Shared challenges with other northern universities

15 March 2024

Over the last few weeks, the University Management and I have met and discussed several shared and pressing issues together with our colleagues at Luleå University of Technology and Mid Sweden University. Placed in the north of Sweden, we share both opportunities and challenges, and I feel confident that we have good opportunities to strengthen our collaboration.

One challenge we share in north Sweden is the very expansive transformation of society that will change the needs in both public and private sectors. The transformation also comes with a heightened need for new talents and skills as well as professional development. At the same time, the number of people in the north who can and want to acquire an education is in steady decline. Statistics also show that the students with the highest grades from upper-secondary school choose to take their higher education in the south of Sweden. This leads me to believe that these three universities must collaborate to a higher degree to retain young people in the north, as well as to attract more students from the southern parts of the country to our courses and study programmes.

Hans Adolfsson, Vice-Chancellor.

Photo: Mattias Pettersson

Talent acquisition and student attraction are two issues that have been discussed in the University Board. At their 2023 December meeting, the Board assigned me – as Vice-Chancellor – the task to investigate possibilities of intensifying our collaboration with northern universities regarding education offering and format.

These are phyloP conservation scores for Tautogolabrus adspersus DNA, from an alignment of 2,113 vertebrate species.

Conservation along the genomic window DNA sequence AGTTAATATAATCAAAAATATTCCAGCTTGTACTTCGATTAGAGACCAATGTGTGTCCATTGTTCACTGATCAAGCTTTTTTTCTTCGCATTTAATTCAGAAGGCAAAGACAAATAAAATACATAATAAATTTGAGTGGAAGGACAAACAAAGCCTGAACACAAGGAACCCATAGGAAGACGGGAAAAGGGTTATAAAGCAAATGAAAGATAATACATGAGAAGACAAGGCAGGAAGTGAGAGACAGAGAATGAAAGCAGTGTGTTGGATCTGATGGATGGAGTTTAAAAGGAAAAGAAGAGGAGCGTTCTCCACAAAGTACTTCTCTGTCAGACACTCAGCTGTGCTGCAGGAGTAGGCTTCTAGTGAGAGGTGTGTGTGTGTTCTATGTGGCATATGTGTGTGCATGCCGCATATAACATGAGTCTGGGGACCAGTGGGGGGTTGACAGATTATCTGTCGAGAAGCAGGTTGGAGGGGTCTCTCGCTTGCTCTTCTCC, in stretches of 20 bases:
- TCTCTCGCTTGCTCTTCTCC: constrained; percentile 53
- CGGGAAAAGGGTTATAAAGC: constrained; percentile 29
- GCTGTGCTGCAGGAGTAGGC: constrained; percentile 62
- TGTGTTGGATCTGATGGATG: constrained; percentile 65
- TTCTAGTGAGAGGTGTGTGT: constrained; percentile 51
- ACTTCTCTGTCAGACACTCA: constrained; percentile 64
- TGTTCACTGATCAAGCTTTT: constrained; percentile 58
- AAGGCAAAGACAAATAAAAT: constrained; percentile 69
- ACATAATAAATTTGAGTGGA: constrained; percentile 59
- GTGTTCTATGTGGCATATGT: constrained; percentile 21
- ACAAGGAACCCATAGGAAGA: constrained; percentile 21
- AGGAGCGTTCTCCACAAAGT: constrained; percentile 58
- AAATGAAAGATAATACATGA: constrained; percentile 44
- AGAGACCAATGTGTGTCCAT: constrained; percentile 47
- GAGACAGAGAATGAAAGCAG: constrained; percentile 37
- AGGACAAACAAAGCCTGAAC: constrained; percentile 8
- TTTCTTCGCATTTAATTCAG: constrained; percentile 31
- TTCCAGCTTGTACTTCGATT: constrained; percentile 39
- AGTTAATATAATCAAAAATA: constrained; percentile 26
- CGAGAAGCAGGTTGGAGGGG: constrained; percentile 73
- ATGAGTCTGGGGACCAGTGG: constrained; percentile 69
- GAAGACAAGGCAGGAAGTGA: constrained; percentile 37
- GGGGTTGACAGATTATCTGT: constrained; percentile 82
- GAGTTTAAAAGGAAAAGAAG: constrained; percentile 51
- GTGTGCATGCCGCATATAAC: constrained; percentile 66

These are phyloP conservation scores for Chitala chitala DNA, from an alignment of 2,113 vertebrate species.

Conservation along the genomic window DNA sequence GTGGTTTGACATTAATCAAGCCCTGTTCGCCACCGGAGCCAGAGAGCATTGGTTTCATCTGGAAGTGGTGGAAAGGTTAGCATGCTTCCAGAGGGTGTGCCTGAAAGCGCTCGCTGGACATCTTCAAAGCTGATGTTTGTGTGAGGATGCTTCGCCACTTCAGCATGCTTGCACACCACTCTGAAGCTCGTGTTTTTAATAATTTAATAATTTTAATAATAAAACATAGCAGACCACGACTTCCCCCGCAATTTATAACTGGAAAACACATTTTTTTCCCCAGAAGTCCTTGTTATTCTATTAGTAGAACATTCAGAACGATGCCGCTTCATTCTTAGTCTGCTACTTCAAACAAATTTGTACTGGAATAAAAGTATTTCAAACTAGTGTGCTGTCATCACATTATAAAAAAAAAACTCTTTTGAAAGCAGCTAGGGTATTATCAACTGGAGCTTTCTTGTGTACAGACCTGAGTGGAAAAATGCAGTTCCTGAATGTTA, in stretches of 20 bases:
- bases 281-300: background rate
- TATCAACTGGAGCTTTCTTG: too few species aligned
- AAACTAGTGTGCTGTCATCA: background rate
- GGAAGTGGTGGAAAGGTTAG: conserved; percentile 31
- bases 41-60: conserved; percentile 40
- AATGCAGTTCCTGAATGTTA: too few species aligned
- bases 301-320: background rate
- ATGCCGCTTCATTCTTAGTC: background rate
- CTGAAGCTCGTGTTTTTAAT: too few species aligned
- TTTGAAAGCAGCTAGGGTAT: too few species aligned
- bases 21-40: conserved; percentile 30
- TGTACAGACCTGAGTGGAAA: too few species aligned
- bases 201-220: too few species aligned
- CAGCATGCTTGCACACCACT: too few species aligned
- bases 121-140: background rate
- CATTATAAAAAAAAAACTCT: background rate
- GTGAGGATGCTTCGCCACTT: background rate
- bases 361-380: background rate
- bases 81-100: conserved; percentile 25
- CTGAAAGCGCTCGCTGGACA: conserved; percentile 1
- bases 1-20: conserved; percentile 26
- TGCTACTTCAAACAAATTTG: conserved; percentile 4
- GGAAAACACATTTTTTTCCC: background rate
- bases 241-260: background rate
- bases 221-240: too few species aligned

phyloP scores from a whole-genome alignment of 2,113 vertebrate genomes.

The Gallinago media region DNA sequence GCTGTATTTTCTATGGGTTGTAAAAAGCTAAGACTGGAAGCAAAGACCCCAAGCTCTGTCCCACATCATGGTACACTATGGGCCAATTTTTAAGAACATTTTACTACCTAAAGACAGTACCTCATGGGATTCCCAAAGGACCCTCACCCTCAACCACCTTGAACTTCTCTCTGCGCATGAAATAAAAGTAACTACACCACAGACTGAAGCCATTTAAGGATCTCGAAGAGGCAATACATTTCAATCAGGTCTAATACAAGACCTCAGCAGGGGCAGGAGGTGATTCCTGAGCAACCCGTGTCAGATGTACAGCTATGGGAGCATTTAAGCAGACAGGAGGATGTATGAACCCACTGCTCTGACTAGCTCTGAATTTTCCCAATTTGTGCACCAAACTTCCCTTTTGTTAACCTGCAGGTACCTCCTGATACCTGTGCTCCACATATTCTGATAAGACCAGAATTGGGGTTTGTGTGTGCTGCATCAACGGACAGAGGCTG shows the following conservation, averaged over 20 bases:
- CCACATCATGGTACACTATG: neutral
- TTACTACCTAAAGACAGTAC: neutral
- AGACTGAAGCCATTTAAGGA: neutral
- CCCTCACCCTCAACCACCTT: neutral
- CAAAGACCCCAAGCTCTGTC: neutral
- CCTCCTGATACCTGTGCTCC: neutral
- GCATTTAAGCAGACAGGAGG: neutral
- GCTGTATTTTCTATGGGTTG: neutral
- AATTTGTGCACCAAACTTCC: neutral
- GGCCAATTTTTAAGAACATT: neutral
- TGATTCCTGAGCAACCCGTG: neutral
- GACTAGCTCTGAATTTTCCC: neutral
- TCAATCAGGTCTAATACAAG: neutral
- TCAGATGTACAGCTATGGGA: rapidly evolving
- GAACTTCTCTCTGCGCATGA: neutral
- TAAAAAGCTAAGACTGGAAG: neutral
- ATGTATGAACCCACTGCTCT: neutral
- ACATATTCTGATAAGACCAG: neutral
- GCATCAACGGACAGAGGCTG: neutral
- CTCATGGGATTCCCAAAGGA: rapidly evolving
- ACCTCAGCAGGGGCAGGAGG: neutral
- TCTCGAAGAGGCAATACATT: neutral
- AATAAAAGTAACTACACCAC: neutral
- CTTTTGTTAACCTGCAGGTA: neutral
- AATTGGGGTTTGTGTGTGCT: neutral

Since all three universities offer courses and study programmes in partly the same domains, there should be good opportunities for collaborating more. Particularly since, as mentioned above, the population is reducing in the north, and that there is always a low incentive for higher education when unemployment is low. Instead of fighting for the same students regardless of where they come from, we should find new ways to collaborate on education. That would help us stabilise each university's chance to plan their operations better and provide space for using our strengths to offer specialised courses and programmes.

This is a far cry from simple. Neither is there an obvious solution. But I'm pleased that we've started discussing these matters. There have been some exciting and fruitful initial discussions on how we approach each other on certain educational issues.

In addition to education, we have other common challenges and opportunities to collaborate on. One example is how we talked about advancing the Arctic Five when we visited Luleå University of Technology. But also how both universities work with security issues as we geographically face a changed security situation in connection with both Sweden and Finland joining NATO. That is likely to influence changes to security policy in the Arctic.

During our visit to Mid Sweden University, we discussed how the two universities can better position ourselves in the EU and better utilise the opportunities offered by the North Sweden Office in Brussels. That was a fruitful discussion and a good example of how beneficial it can be to work more closely with one another.

I'm looking forward to continued good collaboration with our neighbouring universities. If we work proactively with shared challenges and opportunities, I'm convinced that we can use our individual strengths to make tomorrow even better.

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